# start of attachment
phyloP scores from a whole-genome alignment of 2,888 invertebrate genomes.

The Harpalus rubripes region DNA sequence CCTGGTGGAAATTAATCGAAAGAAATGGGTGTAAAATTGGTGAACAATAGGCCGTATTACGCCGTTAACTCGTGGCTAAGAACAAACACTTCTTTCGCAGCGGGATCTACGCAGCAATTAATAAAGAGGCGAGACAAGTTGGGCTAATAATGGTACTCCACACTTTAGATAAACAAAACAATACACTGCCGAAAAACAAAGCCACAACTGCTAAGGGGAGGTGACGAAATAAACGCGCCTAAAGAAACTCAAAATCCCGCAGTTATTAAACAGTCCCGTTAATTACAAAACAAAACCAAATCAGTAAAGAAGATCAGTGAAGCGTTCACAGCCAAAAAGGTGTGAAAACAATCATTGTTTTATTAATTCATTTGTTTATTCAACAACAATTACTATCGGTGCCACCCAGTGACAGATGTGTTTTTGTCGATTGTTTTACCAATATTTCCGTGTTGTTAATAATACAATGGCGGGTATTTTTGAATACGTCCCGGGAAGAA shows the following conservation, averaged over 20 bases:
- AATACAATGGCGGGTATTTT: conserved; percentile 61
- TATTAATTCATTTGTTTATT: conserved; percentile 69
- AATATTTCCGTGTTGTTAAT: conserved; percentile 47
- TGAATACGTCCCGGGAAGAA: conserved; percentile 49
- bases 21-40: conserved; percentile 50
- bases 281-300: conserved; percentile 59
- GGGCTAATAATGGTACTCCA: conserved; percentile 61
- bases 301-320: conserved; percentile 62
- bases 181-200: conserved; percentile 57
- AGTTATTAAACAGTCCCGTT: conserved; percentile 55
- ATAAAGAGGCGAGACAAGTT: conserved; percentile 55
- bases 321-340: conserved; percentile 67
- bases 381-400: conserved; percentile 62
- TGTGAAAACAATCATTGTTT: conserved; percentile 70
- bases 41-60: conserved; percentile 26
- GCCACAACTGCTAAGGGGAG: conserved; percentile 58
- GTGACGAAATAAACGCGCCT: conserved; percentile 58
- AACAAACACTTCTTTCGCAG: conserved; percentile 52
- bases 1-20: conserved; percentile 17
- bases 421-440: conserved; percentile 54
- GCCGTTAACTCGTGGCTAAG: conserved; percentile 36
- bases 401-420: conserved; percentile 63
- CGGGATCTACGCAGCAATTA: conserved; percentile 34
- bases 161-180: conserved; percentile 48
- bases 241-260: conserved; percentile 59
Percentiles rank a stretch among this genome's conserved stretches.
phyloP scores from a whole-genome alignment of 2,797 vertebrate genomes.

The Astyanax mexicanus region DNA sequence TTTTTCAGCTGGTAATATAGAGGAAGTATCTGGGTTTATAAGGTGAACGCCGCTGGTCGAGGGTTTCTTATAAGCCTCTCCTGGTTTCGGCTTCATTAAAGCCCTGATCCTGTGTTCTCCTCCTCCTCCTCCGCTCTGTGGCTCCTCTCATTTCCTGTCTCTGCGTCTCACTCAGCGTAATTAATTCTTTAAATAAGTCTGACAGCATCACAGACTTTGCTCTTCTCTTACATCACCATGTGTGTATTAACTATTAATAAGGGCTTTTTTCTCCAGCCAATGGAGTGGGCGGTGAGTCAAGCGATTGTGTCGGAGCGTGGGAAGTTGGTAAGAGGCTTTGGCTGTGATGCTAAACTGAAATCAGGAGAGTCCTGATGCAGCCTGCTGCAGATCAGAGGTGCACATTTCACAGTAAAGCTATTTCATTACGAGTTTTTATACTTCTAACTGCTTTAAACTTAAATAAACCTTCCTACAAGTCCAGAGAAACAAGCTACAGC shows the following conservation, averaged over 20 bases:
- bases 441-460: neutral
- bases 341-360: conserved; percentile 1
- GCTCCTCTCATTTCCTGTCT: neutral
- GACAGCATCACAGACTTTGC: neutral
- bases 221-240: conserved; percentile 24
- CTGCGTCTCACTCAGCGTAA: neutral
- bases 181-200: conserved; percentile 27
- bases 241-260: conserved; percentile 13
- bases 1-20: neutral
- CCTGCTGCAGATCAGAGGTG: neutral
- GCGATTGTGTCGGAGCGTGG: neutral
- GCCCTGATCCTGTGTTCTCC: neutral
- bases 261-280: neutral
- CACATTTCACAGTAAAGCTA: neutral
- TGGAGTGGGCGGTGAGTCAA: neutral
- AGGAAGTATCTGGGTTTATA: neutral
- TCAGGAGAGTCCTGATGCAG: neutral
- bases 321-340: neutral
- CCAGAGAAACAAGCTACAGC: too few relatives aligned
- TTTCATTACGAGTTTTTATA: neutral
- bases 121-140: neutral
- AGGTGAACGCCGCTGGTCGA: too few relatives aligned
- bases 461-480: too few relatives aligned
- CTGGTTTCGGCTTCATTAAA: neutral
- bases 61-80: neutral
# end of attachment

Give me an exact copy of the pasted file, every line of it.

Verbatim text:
phyloP scores from a whole-genome alignment of 2,888 invertebrate genomes.

The Harpalus rubripes region DNA sequence CCTGGTGGAAATTAATCGAAAGAAATGGGTGTAAAATTGGTGAACAATAGGCCGTATTACGCCGTTAACTCGTGGCTAAGAACAAACACTTCTTTCGCAGCGGGATCTACGCAGCAATTAATAAAGAGGCGAGACAAGTTGGGCTAATAATGGTACTCCACACTTTAGATAAACAAAACAATACACTGCCGAAAAACAAAGCCACAACTGCTAAGGGGAGGTGACGAAATAAACGCGCCTAAAGAAACTCAAAATCCCGCAGTTATTAAACAGTCCCGTTAATTACAAAACAAAACCAAATCAGTAAAGAAGATCAGTGAAGCGTTCACAGCCAAAAAGGTGTGAAAACAATCATTGTTTTATTAATTCATTTGTTTATTCAACAACAATTACTATCGGTGCCACCCAGTGACAGATGTGTTTTTGTCGATTGTTTTACCAATATTTCCGTGTTGTTAATAATACAATGGCGGGTATTTTTGAATACGTCCCGGGAAGAA shows the following conservation, averaged over 20 bases:
- AATACAATGGCGGGTATTTT: conserved; percentile 61
- TATTAATTCATTTGTTTATT: conserved; percentile 69
- AATATTTCCGTGTTGTTAAT: conserved; percentile 47
- TGAATACGTCCCGGGAAGAA: conserved; percentile 49
- bases 21-40: conserved; percentile 50
- bases 281-300: conserved; percentile 59
- GGGCTAATAATGGTACTCCA: conserved; percentile 61
- bases 301-320: conserved; percentile 62
- bases 181-200: conserved; percentile 57
- AGTTATTAAACAGTCCCGTT: conserved; percentile 55
- ATAAAGAGGCGAGACAAGTT: conserved; percentile 55
- bases 321-340: conserved; percentile 67
- bases 381-400: conserved; percentile 62
- TGTGAAAACAATCATTGTTT: conserved; percentile 70
- bases 41-60: conserved; percentile 26
- GCCACAACTGCTAAGGGGAG: conserved; percentile 58
- GTGACGAAATAAACGCGCCT: conserved; percentile 58
- AACAAACACTTCTTTCGCAG: conserved; percentile 52
- bases 1-20: conserved; percentile 17
- bases 421-440: conserved; percentile 54
- GCCGTTAACTCGTGGCTAAG: conserved; percentile 36
- bases 401-420: conserved; percentile 63
- CGGGATCTACGCAGCAATTA: conserved; percentile 34
- bases 161-180: conserved; percentile 48
- bases 241-260: conserved; percentile 59
Percentiles rank a stretch among this genome's conserved stretches.
phyloP scores from a whole-genome alignment of 2,797 vertebrate genomes.

The Astyanax mexicanus region DNA sequence TTTTTCAGCTGGTAATATAGAGGAAGTATCTGGGTTTATAAGGTGAACGCCGCTGGTCGAGGGTTTCTTATAAGCCTCTCCTGGTTTCGGCTTCATTAAAGCCCTGATCCTGTGTTCTCCTCCTCCTCCTCCGCTCTGTGGCTCCTCTCATTTCCTGTCTCTGCGTCTCACTCAGCGTAATTAATTCTTTAAATAAGTCTGACAGCATCACAGACTTTGCTCTTCTCTTACATCACCATGTGTGTATTAACTATTAATAAGGGCTTTTTTCTCCAGCCAATGGAGTGGGCGGTGAGTCAAGCGATTGTGTCGGAGCGTGGGAAGTTGGTAAGAGGCTTTGGCTGTGATGCTAAACTGAAATCAGGAGAGTCCTGATGCAGCCTGCTGCAGATCAGAGGTGCACATTTCACAGTAAAGCTATTTCATTACGAGTTTTTATACTTCTAACTGCTTTAAACTTAAATAAACCTTCCTACAAGTCCAGAGAAACAAGCTACAGC shows the following conservation, averaged over 20 bases:
- bases 441-460: neutral
- bases 341-360: conserved; percentile 1
- GCTCCTCTCATTTCCTGTCT: neutral
- GACAGCATCACAGACTTTGC: neutral
- bases 221-240: conserved; percentile 24
- CTGCGTCTCACTCAGCGTAA: neutral
- bases 181-200: conserved; percentile 27
- bases 241-260: conserved; percentile 13
- bases 1-20: neutral
- CCTGCTGCAGATCAGAGGTG: neutral
- GCGATTGTGTCGGAGCGTGG: neutral
- GCCCTGATCCTGTGTTCTCC: neutral
- bases 261-280: neutral
- CACATTTCACAGTAAAGCTA: neutral
- TGGAGTGGGCGGTGAGTCAA: neutral
- AGGAAGTATCTGGGTTTATA: neutral
- TCAGGAGAGTCCTGATGCAG: neutral
- bases 321-340: neutral
- CCAGAGAAACAAGCTACAGC: too few relatives aligned
- TTTCATTACGAGTTTTTATA: neutral
- bases 121-140: neutral
- AGGTGAACGCCGCTGGTCGA: too few relatives aligned
- bases 461-480: too few relatives aligned
- CTGGTTTCGGCTTCATTAAA: neutral
- bases 61-80: neutral